Bush Dog

(Speothos venaticus)




Facts about this animal

The bush dog is a small, stout dog, more like a mustelid (badger). It is uniformly dark brown in colour with short legs. The head-body length is 60-65 cm, the height is 25-30 cm and it weights 6-8 kg. It has a snub-nosed head with short ears (3.5 cm).


At the shoulders, the brown-reddish colour of the head turns into the dark brown of the rest of the body. The under parts are also dark. The coat is short and coarse. The tail is very short, well-furred and black.


The bush dog is a cooperative hunter of the Neotropical rainforest, feeding mainly on rodents that are large relative to its own size. It is social and, for intraspecific communication mainly employs short-distance signals, which promote approach behaviour (tail-wagging), reduce intraspecific aggression (displays of active submission), and allow the maintenance of constant contact in the forest (the squeak vocalization).

Did you know?
That female bush dogs mark their territory by reversing up to trees and urinating on the trunk from a handstand position? In bush dogs both, males and females, scent mark their territory with urine. Males do it, like domestic dogs, by cocking a hind leg at 90 degrees.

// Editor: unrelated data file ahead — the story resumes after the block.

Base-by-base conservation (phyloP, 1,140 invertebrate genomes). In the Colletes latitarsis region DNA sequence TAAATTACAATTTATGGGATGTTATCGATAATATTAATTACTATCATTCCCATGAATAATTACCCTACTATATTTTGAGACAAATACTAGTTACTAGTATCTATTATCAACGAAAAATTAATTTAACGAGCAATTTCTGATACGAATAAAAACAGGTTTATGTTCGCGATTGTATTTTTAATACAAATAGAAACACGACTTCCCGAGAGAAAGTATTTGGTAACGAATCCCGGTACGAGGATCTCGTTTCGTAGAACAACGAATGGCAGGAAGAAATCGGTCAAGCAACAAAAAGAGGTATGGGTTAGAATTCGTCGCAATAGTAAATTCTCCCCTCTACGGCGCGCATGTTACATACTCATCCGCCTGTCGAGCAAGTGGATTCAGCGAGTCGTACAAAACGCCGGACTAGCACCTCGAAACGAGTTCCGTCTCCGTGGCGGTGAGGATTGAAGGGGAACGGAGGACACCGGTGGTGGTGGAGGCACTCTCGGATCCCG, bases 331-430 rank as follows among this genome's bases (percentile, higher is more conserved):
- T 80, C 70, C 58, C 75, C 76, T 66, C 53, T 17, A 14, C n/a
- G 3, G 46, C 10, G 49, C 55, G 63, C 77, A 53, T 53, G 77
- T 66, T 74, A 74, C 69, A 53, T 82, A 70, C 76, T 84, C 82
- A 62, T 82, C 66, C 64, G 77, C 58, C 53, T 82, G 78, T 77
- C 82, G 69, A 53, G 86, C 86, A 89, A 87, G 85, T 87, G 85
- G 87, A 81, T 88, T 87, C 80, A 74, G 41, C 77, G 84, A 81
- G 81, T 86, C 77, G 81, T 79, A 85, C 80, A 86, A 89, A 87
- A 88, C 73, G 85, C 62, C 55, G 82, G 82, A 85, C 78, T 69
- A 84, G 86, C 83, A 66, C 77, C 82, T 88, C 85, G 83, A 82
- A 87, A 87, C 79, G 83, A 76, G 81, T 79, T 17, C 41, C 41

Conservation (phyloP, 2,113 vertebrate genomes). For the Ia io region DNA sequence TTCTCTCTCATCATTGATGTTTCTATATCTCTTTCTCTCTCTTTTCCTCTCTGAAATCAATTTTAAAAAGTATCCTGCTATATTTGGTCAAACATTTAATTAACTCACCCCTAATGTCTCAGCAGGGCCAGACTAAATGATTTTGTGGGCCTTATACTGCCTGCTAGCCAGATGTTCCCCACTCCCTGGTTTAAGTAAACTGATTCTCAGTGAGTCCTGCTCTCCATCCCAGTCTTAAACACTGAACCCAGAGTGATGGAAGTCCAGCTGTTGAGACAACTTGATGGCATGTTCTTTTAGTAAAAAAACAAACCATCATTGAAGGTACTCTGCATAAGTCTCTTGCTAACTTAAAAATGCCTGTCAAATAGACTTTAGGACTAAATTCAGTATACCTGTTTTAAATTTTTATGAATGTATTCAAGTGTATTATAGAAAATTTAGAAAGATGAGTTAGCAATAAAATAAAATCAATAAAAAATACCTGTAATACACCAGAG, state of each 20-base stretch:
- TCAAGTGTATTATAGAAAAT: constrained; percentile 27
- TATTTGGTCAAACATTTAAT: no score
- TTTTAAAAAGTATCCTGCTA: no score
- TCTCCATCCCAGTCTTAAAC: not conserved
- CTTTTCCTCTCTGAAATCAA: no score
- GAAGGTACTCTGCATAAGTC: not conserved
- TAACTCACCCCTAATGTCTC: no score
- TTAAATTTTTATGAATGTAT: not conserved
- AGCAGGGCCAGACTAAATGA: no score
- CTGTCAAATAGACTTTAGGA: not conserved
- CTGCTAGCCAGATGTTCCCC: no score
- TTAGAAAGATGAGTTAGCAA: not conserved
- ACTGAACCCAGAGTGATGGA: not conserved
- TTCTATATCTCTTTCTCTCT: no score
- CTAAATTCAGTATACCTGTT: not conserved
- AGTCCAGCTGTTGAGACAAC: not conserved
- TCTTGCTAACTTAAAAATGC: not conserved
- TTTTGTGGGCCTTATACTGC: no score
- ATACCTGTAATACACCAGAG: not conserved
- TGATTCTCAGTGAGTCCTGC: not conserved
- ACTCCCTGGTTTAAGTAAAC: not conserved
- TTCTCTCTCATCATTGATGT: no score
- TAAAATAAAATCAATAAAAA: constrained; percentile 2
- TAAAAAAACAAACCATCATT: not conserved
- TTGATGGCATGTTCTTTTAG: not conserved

Name (Scientific) Speothos venaticus
Name (English) Bush Dog
Name (French) Chien des buissons
Name (German) Waldhund
Name (Spanish) Cachorro de mato vinagre
Local names Brazil: Cachorro-do-mato-vinagre
CITES Status Appendix I
CMS Status Not listed



Photo Copyright by
Markus Bonnevier



Range South America
Habitat This species occurs in a variety of habitats, generally near water sources.
Wild population Approx. < 10'000
Zoo population 137 registered by the International Studbook (end of 2004). 100 reported to ISIS (2007)

In the Zoo

Bush Dog


How this animal should be transported

For air transport, Container Note 82 of the IATA Live Animals Regulations should be followed.


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Why do zoos keep this animal

The bushdog is a vulnerable species with a relatively small wild population. With a view of building up a viable self-sustaining zoo population, an International Studbook has been established already in 1972 under the WAZA umbrella, and coordinated conservation breeding programmes are operated at the regional level by AZA and EAZA.